Video files - Crankcase
I know you said don't Google, but I wonder if you've looked at the documentation for a product you perhaps don't use?

I had a similar query a couple of days ago, and found the tenchical documentation for Handbrake (a product I do use) to be fairly comprehensive in explaining the interaction of all the factors.

You might find some dregs of utility in it.

Scroll down about halfway to find the technical links.

Sorry if this no good to you.

 Video files - No FM2R
Just off on the school run so can't read it in detail, but actually it looks useful, thank you.
 Video files - Crankcase
Having just reread, perhaps have a look at the "anamorphic" section first, where it explains "resolution" and how that actually appears on the screen.
 Video files - smokie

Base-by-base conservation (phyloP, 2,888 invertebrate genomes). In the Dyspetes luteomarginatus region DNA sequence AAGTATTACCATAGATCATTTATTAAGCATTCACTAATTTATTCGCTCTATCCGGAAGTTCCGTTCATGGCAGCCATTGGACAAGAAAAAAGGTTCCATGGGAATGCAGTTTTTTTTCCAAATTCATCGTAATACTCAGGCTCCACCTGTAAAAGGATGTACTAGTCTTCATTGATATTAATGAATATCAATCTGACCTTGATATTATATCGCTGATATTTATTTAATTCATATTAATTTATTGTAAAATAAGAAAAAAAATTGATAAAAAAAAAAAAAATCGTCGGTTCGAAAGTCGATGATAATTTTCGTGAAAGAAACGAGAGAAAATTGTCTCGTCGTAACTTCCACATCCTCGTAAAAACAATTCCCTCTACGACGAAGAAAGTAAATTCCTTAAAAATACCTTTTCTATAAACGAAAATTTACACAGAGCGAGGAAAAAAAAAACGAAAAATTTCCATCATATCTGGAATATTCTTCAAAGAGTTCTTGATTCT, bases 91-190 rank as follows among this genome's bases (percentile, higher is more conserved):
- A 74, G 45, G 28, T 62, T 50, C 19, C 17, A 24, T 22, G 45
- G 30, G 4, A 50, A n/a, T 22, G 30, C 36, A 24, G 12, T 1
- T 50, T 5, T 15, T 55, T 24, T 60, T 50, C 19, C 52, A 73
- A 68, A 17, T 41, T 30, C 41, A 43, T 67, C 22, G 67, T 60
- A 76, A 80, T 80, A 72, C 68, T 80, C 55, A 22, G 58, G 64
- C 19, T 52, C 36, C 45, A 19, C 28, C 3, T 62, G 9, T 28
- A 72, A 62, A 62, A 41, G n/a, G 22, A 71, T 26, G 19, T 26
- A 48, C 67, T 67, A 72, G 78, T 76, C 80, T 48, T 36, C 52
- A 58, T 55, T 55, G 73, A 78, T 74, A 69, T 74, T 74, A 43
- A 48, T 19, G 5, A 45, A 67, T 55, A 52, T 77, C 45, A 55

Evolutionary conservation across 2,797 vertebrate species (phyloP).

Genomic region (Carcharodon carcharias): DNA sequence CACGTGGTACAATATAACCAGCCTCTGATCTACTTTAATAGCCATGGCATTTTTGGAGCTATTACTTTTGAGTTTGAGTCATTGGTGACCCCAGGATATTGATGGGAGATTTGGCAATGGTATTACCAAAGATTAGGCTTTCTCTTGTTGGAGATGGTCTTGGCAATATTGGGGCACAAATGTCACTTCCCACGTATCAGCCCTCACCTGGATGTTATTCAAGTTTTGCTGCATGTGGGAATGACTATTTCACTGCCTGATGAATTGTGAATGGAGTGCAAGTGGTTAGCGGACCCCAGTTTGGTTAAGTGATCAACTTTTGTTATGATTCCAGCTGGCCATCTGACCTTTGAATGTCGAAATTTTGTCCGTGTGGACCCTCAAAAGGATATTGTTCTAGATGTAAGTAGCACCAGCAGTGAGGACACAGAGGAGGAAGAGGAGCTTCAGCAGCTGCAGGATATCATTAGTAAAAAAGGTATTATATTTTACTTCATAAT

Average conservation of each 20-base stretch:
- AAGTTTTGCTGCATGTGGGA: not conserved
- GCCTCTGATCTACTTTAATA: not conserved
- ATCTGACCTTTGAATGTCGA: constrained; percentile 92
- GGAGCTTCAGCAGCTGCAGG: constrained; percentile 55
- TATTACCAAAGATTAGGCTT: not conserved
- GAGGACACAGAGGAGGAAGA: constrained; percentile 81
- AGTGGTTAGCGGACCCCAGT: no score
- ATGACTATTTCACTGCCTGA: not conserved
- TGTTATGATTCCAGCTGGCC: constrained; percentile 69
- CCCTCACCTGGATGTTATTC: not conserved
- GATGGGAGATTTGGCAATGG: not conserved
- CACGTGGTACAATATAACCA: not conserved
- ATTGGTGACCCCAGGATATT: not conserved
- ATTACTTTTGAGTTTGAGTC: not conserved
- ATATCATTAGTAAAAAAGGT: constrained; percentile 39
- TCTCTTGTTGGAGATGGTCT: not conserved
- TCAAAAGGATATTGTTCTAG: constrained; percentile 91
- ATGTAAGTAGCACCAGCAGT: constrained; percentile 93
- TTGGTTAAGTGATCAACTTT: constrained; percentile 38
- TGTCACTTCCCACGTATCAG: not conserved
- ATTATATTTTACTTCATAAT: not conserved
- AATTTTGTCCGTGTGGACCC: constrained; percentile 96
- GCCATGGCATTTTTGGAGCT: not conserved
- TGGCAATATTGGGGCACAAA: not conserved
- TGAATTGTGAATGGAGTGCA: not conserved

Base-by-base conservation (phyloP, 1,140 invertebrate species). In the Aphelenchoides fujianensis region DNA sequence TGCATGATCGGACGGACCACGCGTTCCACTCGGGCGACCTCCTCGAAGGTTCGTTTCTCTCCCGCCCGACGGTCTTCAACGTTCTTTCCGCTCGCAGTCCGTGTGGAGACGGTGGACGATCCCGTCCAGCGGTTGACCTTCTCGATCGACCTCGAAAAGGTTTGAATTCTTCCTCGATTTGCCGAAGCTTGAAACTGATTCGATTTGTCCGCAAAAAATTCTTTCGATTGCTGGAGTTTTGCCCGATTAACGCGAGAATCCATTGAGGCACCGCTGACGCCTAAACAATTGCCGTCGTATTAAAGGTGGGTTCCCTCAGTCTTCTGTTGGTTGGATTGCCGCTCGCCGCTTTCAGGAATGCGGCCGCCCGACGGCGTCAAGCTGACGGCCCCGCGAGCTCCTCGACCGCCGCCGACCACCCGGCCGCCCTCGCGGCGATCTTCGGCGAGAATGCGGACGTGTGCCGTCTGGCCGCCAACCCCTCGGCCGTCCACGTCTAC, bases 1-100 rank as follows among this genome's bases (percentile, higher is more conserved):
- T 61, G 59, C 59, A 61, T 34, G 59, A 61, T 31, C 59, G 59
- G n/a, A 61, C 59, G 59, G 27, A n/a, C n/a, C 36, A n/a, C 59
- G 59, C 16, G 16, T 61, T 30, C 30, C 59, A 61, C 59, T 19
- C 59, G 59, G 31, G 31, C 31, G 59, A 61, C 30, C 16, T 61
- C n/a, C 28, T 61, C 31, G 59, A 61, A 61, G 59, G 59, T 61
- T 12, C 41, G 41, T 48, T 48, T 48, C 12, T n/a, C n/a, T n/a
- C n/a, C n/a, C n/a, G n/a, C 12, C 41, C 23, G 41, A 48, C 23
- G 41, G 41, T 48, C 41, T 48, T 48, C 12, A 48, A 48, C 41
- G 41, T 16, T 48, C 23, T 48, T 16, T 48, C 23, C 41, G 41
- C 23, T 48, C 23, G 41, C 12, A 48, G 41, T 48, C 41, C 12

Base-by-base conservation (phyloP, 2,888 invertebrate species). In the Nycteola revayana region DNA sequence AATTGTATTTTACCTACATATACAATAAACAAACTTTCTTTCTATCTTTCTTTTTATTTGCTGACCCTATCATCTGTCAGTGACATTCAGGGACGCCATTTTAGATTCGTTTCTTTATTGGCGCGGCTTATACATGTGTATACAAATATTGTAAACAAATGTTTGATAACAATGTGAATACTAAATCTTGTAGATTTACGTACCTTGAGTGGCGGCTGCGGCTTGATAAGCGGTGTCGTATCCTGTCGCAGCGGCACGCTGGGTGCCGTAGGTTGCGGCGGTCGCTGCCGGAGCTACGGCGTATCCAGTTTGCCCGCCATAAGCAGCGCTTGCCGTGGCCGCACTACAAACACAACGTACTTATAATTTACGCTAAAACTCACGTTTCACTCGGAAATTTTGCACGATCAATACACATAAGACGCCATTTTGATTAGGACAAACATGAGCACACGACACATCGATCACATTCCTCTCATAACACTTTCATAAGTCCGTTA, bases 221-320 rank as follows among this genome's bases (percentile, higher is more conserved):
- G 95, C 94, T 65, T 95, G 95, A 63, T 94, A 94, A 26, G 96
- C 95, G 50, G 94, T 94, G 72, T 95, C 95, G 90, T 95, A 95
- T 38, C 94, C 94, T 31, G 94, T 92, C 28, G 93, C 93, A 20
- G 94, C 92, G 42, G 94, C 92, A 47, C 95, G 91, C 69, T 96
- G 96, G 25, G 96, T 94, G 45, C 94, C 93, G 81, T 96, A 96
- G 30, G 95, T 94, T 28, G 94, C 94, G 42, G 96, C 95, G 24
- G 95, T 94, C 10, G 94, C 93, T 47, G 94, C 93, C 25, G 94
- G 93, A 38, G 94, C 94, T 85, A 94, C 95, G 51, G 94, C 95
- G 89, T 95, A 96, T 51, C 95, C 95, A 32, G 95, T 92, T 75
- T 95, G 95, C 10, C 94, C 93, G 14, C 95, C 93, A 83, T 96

While I can't really help with the OP query, I can recommend Handbrake. It has a batch mode, and I've frequently used it to switch mode of videos to something my phone would play. I usually struggle to kick off the batch mode first time as it's not intuitive but only because I'm not a frequent user.

It does take a while to convert but that is probably to be expected. I think it's processor grunt it needs. You can set up custom setting and save for future use. It'd be worth reviewing at least one movie in some detail to make sure it's good though.
Last edited by: smokie on Wed 17 Oct 18 at 12:38
 Video files - No FM2R
Good man Crankcase (and Smokie for the confirming recommendation), Handbrake led me to my answer showing me the information differently than I had seen when I'd looked at the files before.

I'm sure most of you don't care, but FWIW here are the details;

A file that works on my TV is using H.264 compression whereas a file that does not uses H.265.